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Gabon To Punish Soldiers Withdrawn From UN Forces Over Sexual Violence Allegations

The Gabon army chief of staff promised heavy sanctions on soldiers implicated in the Central African Republic sex violation.

General Yves Ditengou, the Gabonese army chief of staff, has promised sanctions against members of the country’s contingent to the United Nations Multidimensional Integrated Stabilisation Mission in the Central African Republic (MINUSCA) that were recently withdrawn from that country following accusations of sexual violence and exploitation of women and girls.

“The accusations against successive Gabonese contingents are right now the subject of an investigation being carried out by the United Nations and a high-level Gabonese commission in order to throw more light on the questions,” General Ditengou said in Libreville, the capital on Wednesday, Sept. 29.

The Gabonese army chief of staff who was speaking during a ceremony marking the return of the Gabonese contingent from the CAR said the aim of the investigation was to determine the veracity of the accusations against the Gabonese soldiers.

“If the accusations are true, the next move would be to identify those responsible. In this case, those responsible would be called to answer for their actions before the courts and would be sanctioned with the biggest rigour,” he said. 

Before their deployment to join the UN forces in the Central African Republic, the Gabonese soldiers had received technical, tactical and behavior training.

“Are we supposed to believe they forgot their lessons? Every individual fault does not only engage their authors but reflects fatally on the entire battalion, on the entire defense forces and eventually on all the nation,” the army chief of staff said.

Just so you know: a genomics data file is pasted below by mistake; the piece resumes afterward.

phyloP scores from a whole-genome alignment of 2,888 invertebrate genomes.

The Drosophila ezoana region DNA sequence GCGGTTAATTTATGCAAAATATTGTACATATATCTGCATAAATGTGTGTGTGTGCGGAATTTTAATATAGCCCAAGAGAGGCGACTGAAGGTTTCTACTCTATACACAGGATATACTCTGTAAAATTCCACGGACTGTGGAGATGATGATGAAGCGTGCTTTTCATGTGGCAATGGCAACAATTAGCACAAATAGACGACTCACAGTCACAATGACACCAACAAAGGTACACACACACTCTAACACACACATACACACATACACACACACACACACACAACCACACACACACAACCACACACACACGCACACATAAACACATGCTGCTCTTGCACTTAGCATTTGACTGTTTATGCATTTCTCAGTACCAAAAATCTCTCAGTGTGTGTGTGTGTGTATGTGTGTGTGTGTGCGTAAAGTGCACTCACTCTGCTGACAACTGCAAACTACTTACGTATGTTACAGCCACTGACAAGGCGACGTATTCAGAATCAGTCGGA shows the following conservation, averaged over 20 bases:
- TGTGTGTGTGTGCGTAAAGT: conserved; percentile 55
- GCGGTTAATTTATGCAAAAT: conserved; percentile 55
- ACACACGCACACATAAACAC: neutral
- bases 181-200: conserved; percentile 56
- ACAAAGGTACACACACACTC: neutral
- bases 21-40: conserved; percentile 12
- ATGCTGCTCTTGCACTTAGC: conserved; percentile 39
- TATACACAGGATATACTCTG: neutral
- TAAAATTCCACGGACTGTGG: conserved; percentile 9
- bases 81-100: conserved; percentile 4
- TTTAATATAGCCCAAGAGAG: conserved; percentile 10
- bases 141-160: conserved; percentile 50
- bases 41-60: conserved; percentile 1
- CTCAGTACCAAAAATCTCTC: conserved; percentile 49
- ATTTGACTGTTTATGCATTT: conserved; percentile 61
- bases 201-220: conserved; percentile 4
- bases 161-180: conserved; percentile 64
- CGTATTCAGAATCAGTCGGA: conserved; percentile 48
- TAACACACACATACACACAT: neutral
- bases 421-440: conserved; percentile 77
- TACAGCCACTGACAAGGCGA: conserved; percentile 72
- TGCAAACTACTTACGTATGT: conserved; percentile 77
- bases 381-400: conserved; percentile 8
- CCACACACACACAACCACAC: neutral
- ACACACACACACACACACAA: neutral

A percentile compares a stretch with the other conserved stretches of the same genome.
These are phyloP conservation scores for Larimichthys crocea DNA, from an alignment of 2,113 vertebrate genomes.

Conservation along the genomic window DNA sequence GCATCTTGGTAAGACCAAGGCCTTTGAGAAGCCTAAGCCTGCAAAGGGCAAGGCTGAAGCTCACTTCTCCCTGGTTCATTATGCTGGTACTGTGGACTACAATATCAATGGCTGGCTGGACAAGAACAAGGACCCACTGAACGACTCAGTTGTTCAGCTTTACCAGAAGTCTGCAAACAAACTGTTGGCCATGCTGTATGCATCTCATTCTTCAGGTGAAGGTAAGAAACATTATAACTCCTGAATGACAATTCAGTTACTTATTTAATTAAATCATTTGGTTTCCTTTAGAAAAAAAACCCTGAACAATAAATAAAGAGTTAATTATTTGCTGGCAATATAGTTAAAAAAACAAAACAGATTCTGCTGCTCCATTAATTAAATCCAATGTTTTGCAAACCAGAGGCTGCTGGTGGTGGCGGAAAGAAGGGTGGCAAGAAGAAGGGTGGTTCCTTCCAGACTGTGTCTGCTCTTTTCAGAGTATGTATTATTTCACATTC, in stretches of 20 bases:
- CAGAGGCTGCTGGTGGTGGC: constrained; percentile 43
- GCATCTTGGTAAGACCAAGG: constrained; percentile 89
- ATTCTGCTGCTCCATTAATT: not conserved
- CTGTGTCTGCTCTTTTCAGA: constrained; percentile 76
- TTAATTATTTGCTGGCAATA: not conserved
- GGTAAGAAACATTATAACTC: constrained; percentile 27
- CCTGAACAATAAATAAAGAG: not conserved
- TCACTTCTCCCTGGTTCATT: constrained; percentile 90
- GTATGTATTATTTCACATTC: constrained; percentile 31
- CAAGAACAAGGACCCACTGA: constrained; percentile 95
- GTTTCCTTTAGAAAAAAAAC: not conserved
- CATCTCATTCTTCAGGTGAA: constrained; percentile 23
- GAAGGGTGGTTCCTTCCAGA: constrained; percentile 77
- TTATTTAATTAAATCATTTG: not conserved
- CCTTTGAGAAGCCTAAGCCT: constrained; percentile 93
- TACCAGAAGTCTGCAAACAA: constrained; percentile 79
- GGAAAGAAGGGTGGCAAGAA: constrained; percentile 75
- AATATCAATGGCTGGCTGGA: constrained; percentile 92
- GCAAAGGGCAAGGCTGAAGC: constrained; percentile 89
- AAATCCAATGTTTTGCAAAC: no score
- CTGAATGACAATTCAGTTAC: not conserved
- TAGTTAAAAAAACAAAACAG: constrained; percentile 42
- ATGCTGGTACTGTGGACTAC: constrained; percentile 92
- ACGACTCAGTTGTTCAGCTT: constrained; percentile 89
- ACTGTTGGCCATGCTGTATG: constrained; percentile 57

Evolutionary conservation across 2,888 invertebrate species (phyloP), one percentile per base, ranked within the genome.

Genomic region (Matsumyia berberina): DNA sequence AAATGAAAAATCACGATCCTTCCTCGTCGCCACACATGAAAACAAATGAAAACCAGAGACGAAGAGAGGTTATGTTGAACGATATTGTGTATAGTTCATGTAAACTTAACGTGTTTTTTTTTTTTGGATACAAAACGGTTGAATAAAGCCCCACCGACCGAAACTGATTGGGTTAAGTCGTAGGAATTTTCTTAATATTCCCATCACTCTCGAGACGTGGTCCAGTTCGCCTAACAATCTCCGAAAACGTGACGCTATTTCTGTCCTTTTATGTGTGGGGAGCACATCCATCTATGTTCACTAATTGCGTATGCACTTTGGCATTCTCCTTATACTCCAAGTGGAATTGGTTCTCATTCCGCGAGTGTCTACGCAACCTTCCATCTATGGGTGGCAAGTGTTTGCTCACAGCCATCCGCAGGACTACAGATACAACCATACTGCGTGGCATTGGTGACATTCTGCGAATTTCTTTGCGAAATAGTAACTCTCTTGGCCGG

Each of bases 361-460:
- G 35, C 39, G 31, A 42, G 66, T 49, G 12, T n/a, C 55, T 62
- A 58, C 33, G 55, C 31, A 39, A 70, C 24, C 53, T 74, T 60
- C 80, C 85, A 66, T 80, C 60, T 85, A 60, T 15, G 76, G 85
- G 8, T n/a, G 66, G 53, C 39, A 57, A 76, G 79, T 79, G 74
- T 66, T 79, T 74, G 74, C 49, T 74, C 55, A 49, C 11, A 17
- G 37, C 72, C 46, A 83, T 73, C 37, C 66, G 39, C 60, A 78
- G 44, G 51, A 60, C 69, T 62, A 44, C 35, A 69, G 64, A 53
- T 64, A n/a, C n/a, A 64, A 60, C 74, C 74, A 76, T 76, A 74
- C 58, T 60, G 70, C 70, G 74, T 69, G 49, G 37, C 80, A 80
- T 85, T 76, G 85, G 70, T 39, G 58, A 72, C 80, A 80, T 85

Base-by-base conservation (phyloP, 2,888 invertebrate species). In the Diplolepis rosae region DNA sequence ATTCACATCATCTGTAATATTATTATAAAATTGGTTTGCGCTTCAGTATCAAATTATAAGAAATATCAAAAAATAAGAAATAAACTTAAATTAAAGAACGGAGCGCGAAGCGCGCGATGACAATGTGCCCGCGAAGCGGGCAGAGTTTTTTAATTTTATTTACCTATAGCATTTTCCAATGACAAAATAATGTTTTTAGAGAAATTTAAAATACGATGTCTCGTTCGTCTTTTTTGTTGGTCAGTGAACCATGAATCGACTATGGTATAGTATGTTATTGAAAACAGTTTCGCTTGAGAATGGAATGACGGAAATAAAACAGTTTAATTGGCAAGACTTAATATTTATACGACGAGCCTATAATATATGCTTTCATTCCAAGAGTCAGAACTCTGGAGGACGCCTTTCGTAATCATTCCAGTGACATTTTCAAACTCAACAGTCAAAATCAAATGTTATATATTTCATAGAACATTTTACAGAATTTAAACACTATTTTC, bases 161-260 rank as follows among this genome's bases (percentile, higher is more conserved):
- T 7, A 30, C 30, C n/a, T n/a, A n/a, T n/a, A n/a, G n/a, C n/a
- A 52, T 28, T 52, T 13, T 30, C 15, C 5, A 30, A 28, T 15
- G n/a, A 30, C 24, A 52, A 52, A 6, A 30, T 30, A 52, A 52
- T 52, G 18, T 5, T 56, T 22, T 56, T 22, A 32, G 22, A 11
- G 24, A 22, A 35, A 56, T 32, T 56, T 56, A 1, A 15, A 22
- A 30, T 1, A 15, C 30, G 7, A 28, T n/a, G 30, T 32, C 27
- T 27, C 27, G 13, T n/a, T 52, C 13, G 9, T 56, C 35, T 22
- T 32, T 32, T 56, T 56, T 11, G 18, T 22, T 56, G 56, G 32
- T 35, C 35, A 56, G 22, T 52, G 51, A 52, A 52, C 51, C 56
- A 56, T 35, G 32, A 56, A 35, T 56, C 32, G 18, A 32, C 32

He noted that at the present stage, nothing has been proved against the accused soldiers adding that sexual exploitation and abuse do not mean rape because the process could eventually end up in just being sexual relations.

“The policy of the United Nations is zero tolerance towards sexual exploitation and abuse,” the General declared, adding that “in a country ravaged by civil war, the civilian populations are weakened by deprivation, in particular, the women and girls who are the most vulnerable and constitute easy prey.”

He revealed that having returned to their country, the soldiers would reintegrate into their units and return to their families.

While waiting for the conclusions of the investigation, the soldiers have been advised to maintain low profiles and not make any statement that can prejudice the investigations.

The UN says that since 2010, it has recorded 822 accusations of sexual exploitation and abuse against its personnel involved in peacekeeping operations.

The investigation currently going on would determine the level of implication or not of Gabonese soldiers in the sexual exploitation and abuse allegations.


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Chief Bisong Etahoben

Chief Bisong Etahoben is a Cameroonian investigative journalist and traditional ruler. He writes for international media and has participated in several transnational investigations. Etahoben won the first-ever Cameroon Investigative Journalist Award in 1992. He serves as a member of a number of international investigative journalism professional bodies including the Forum for African Investigative Reporters (FAIR). He is HumAngle's Francophone and Central Africa editor.

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